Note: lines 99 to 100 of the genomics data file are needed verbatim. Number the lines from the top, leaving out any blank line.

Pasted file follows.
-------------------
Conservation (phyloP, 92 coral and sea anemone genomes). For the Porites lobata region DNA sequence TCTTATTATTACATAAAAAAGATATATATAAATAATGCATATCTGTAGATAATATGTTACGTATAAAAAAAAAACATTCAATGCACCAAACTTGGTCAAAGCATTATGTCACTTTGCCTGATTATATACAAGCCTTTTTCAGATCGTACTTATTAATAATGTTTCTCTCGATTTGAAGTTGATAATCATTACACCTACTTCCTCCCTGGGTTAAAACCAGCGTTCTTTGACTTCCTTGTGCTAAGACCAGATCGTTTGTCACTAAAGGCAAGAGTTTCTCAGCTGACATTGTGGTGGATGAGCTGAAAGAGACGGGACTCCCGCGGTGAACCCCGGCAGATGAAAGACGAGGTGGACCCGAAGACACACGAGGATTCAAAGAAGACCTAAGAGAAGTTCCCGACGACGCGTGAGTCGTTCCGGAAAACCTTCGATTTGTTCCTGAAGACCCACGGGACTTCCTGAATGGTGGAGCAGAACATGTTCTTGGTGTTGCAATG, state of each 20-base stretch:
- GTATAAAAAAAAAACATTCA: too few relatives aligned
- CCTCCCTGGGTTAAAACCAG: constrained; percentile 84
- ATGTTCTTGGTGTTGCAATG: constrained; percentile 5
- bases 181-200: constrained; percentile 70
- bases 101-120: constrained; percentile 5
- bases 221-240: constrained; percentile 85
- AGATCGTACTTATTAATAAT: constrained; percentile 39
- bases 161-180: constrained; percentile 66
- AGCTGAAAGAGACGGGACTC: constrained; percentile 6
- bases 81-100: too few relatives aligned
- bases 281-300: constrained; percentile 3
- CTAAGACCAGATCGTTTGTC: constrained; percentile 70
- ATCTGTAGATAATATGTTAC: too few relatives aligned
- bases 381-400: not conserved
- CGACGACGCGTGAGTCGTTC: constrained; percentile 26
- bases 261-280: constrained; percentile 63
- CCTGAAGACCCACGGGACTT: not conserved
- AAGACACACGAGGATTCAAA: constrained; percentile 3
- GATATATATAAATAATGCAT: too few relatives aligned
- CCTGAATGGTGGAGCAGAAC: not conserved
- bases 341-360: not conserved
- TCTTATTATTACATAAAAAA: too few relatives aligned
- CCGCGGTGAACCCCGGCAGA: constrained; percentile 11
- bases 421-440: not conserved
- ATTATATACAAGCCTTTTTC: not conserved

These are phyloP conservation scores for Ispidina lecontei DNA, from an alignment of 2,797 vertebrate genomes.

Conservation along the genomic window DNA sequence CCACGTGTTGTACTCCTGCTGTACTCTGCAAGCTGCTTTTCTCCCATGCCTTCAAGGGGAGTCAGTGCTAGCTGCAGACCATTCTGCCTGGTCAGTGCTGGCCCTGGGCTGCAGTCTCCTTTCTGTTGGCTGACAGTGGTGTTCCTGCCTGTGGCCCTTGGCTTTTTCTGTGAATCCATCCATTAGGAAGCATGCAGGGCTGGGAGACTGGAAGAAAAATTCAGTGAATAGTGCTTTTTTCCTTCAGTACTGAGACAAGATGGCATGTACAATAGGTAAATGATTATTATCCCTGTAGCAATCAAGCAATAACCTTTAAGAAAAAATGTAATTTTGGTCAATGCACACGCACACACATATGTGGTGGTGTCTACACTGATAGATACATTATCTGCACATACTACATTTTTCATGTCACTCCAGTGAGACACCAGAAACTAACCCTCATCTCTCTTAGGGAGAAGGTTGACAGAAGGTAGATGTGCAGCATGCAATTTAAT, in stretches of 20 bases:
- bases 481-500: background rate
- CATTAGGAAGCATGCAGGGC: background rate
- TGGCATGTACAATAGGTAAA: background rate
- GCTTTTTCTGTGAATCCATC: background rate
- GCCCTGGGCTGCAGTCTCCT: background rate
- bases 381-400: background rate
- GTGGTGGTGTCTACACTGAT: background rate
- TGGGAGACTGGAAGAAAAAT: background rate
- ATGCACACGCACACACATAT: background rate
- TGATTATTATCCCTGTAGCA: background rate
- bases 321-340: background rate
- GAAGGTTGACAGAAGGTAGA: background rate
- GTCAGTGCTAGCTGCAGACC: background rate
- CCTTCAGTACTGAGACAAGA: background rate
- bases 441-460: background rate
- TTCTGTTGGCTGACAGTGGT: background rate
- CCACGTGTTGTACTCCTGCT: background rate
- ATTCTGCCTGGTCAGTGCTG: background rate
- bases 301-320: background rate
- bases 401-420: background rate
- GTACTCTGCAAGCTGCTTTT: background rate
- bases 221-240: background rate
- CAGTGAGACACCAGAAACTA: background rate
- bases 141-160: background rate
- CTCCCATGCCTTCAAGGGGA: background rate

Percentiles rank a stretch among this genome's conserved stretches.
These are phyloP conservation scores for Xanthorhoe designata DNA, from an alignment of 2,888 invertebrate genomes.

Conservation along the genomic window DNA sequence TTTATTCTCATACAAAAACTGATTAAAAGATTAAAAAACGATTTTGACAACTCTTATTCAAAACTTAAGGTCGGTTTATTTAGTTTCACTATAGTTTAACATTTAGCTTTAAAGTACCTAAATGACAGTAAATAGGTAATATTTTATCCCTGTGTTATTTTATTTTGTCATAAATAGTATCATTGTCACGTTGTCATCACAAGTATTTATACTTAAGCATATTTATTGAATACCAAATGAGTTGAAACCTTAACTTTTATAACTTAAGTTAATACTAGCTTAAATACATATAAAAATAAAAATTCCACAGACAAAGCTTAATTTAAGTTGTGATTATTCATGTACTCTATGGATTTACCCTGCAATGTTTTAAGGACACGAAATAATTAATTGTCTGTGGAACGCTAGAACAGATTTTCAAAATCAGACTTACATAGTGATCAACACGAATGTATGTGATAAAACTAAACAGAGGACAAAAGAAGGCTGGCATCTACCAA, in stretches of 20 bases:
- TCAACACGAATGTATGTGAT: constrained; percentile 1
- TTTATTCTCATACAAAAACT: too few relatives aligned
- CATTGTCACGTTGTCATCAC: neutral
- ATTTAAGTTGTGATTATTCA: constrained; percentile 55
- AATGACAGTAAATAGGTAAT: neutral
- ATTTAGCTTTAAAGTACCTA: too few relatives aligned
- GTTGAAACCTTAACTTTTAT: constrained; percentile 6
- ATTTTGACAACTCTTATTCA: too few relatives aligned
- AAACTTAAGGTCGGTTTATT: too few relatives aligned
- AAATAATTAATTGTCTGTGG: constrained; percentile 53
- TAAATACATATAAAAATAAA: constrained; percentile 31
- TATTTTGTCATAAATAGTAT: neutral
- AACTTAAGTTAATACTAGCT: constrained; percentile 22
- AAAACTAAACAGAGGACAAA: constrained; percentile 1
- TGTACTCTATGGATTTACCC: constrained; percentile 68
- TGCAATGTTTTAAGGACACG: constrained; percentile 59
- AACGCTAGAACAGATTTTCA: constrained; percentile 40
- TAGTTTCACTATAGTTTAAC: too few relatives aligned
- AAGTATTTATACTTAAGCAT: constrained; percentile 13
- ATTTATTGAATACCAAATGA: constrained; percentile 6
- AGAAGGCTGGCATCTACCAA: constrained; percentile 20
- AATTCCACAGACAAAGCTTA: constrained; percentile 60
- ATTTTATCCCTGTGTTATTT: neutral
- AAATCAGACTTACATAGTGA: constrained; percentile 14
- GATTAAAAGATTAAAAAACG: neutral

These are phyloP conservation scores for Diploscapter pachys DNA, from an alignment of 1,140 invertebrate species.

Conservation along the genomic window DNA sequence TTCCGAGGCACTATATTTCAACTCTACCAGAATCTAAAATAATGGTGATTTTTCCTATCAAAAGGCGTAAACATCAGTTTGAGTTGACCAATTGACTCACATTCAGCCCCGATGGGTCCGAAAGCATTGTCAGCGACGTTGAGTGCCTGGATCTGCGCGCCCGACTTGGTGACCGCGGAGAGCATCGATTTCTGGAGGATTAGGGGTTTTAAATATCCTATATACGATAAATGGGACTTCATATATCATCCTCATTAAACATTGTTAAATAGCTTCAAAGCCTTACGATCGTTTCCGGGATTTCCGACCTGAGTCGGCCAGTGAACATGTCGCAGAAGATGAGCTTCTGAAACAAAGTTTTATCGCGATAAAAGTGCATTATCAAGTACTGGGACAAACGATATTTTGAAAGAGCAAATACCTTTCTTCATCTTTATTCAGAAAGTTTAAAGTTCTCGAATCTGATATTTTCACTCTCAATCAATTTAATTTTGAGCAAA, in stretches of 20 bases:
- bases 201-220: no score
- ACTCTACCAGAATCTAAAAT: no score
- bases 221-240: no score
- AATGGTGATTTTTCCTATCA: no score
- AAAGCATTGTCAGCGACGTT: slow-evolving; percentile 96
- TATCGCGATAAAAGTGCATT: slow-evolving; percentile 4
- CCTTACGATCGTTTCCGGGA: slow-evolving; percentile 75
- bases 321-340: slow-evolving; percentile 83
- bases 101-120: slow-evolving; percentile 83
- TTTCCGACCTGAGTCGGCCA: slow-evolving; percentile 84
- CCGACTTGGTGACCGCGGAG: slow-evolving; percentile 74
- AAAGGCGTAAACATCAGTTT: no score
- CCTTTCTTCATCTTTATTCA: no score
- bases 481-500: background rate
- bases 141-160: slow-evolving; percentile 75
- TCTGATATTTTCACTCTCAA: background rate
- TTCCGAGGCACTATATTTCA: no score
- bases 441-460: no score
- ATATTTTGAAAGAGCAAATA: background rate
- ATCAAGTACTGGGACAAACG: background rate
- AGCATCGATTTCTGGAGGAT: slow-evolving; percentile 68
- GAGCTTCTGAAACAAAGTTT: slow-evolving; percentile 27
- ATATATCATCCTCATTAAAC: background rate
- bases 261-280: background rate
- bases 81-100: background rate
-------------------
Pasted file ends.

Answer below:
- TCTGATATTTTCACTCTCAA: background rate
- TTCCGAGGCACTATATTTCA: no score